CFP: Performing Reparation (11/15/05; journal issue)

full name / name of organization: 
Diaz, Robert
contact email: 
RDiaz1@gc.cuny.edu

CALL FOR PAPERS
(please circulate widely)

Women and Performance: A Journal of Feminist Theory
PERFORMING REPARATION: PRACTICE, METHODOLOGY, AND PROCESS

Co-Editors: =20
Joshue Chambers-Letson Robert G. Diaz
Performance Studies English
New York University The CUNY Graduate Center
=20
Reparation as a concept is laden with multivalent cultural significance. =
If
the most basic definition of reparation is an act that mends, repairs, =
and
restores a loss, rupture, or break, what other complex ways has =
reparation
been defined and enacted, particularly by feminists, queers, and people =
of
color? Melanie Klein, for example, defines the act of making reparation =
as a
psychic process of making good injuries =97 both real and in phantasy =
for
which we remain unconsciously guilty and in pain =97 towards a sustained
seeking of pleasure. What would an act of reparation look like and what
would such an act be capable of doing? Which is to say, what are the
performative effects of reparation? What is the performance value of
reparation? Assuming that reparation has often been a method for =
surviving
and living against elision, for asserting a presence deserving of
recognition, or for coping with insurmountable losses, what are the =
other
potentials for reparation?
=20
Our first concern in this issue is to perform an in-depth inquiry into =
the
many ways that reparation is defined as an individual and collective
process. For example, in relation to the traumas of geopolitical =
violence,
=93reparations=94 as a political and economic concept has been linked to =
the
emergent demands by marginalized and/or subjugated groups for
acknowledgement and redress of abuses. An example of this paradigm might =
be
the activist labor of Korean and Filipino =93comfort women=94 forced =
into sex
slavery during the occupation of Japan during World War II. In turn, for =
the
individual subject, how might reparation manifest itself as a personal =
and
everyday process of reintegrating a fragmented self into a =
not-necessarily
unified =93whole=94 or totality (both socially and internally)? Second, =
we
consider the ways in which reparation has been manifested in the work =
and
practices of various groups and individuals including artists, =
activists,
and intellectuals. By this, we might consider the performance work and
publications of a group like the Guerilla Girls, a collective that has
sought to restore the place of unacknowledged women artists to the =
=93canon=94
of art history. Our third primary concern is to consider the utility of
reparative acts and readings of reparation to changing the conditions of
possibility in our critical acts. This is to say, what are the protocols
that critical theory has come to abide by, and how the reparation as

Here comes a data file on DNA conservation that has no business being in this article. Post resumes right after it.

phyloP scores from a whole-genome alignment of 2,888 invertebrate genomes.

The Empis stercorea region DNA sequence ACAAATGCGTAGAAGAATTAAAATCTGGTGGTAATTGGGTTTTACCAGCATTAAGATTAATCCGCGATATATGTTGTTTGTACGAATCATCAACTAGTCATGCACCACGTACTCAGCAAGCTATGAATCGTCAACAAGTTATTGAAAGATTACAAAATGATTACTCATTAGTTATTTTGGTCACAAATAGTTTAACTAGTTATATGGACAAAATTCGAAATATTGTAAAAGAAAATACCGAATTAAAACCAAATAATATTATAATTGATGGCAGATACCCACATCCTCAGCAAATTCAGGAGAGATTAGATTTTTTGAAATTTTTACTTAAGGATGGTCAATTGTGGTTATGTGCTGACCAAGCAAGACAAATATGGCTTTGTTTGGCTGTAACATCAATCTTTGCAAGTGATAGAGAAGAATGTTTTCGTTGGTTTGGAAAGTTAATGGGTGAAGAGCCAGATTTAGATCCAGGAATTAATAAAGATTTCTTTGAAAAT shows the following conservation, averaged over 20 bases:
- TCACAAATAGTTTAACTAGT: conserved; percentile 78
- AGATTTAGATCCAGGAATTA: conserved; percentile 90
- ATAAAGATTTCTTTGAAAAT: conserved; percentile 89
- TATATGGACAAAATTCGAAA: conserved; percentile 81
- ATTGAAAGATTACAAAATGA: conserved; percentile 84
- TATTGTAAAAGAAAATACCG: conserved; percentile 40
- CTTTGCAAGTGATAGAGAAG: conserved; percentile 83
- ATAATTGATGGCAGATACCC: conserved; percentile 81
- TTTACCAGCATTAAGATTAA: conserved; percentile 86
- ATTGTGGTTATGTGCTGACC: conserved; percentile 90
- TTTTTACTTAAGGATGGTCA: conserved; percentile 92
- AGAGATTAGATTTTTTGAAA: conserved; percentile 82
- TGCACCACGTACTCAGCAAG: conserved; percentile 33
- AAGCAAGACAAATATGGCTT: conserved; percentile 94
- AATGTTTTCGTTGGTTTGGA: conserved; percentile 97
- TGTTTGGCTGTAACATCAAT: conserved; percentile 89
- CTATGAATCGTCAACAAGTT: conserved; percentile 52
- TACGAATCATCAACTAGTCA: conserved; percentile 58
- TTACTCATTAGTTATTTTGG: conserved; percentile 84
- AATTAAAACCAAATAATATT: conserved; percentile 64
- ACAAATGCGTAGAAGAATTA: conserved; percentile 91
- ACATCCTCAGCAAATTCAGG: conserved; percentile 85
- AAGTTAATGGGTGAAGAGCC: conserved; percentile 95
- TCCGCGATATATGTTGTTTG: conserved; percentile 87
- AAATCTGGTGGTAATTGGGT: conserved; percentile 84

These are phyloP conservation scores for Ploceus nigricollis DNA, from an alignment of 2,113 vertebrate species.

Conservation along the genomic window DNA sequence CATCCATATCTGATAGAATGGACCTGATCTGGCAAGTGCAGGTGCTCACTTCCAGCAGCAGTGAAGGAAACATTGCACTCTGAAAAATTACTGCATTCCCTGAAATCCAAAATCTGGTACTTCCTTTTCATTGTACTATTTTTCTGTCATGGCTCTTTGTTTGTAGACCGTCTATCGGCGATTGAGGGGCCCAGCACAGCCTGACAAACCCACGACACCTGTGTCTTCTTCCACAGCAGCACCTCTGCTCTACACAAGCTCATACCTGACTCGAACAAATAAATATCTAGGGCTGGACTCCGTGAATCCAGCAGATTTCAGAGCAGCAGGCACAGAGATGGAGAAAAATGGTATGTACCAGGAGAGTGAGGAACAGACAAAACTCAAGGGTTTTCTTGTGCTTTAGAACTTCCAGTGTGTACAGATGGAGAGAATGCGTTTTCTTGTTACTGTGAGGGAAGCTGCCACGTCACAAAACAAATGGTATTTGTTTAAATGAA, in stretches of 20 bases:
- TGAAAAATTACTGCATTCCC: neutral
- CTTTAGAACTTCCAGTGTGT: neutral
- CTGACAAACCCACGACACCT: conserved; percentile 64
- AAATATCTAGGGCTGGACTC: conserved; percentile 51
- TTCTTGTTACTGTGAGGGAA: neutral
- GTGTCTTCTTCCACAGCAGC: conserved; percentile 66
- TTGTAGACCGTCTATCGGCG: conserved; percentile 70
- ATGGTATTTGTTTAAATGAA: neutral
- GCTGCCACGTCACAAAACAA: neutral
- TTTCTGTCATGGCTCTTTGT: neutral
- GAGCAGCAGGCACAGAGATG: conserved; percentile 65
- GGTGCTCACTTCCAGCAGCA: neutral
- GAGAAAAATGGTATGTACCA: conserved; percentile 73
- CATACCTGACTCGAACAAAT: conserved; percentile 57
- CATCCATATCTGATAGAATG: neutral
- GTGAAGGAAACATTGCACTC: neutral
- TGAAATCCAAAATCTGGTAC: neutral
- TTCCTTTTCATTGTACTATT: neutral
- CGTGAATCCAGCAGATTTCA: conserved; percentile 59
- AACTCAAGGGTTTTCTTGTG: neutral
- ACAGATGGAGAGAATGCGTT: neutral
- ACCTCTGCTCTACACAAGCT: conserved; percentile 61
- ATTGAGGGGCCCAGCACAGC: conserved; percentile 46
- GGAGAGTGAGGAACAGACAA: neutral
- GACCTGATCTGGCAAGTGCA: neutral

critical methodology take us down new critical avenues: politically,
artistically and intellectually? What means might various approaches to =
and
enactments of reparation serve? How and when is reparation productive?

This issue of Women and Performance: A Journal of Feminist Theory =
addresses
the above concerns about the performativity and utility of reparation =
(as a
practice, methodology, and process). We invite papers concerned with
reparative performances and acts as well as papers that provide =
reparative
approaches to critical inquiry, especially in relation to the work of
feminists, people of color, and queers. What are the potentials for
reparation and what might some of the limits be? Can reparation be =
employed
(or co-opted) as a means of insincere alleviation, substitution, or
displacement? How have groups and individuals engaged in reparative acts =
and
processes? How do different and sometimes contradictory notions of
reparation work in relation to each other? How do theoretical
conceptualizations of reparation function relational to practical or
material uses of the concept? We encourage contributions from a range of
disciplinary approaches, including but not limited to performance =
studies,
literature, American studies, psychoanalysis, economy, law, art history,
cultural studies, women=92s studies, as well as other activist or =
artistic
approaches to, or representations of, reparation.

Possible Topics could include: Melanie Klein and the theory of =
reparation,
feminism and psychoanalysis, anti-oedipal psychoanalysis, =
economic/political
reparations (including the Japanese-American internment of WWII, =
slavery,
Comfort Women, the Holocaust, etc.), reparative feminist performance, =
health
and economic policy, the law, reparative criticism, queer theory. =
Specific
artists, performance artists, figures and writers whose work could be =
read
as reparative or necessarily in need of a reparative approach could =
include=20
but are not limited to: the Guerilla Girls, Le Tigre, Theresa Hak Kyung =
Cha,=20
Billie Holiday, Ana Mendieta, Yoko Ono, Oprah, Eve Sedgwick, Joan =
Riviere,=20
Sandra Day O=92Connor, Kara Walker, Suzan-Lori Parks, Sarah Kane.

Essays should be approximately 5000-6000 words in length and should =
adhere
to the Chicago Manual of Style. Please send completed essays as MSWord
attachment to both of the editors at jcl310_at_nyu.edu and =
rdiaz1_at_gc.cuny.edu
by November 15, 2005. Expressions of interest prior to the deadline are
encouraged.=20

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Received on Tue Aug 02 2005 - 12:20:48 EDT

cfp categories: 
theatre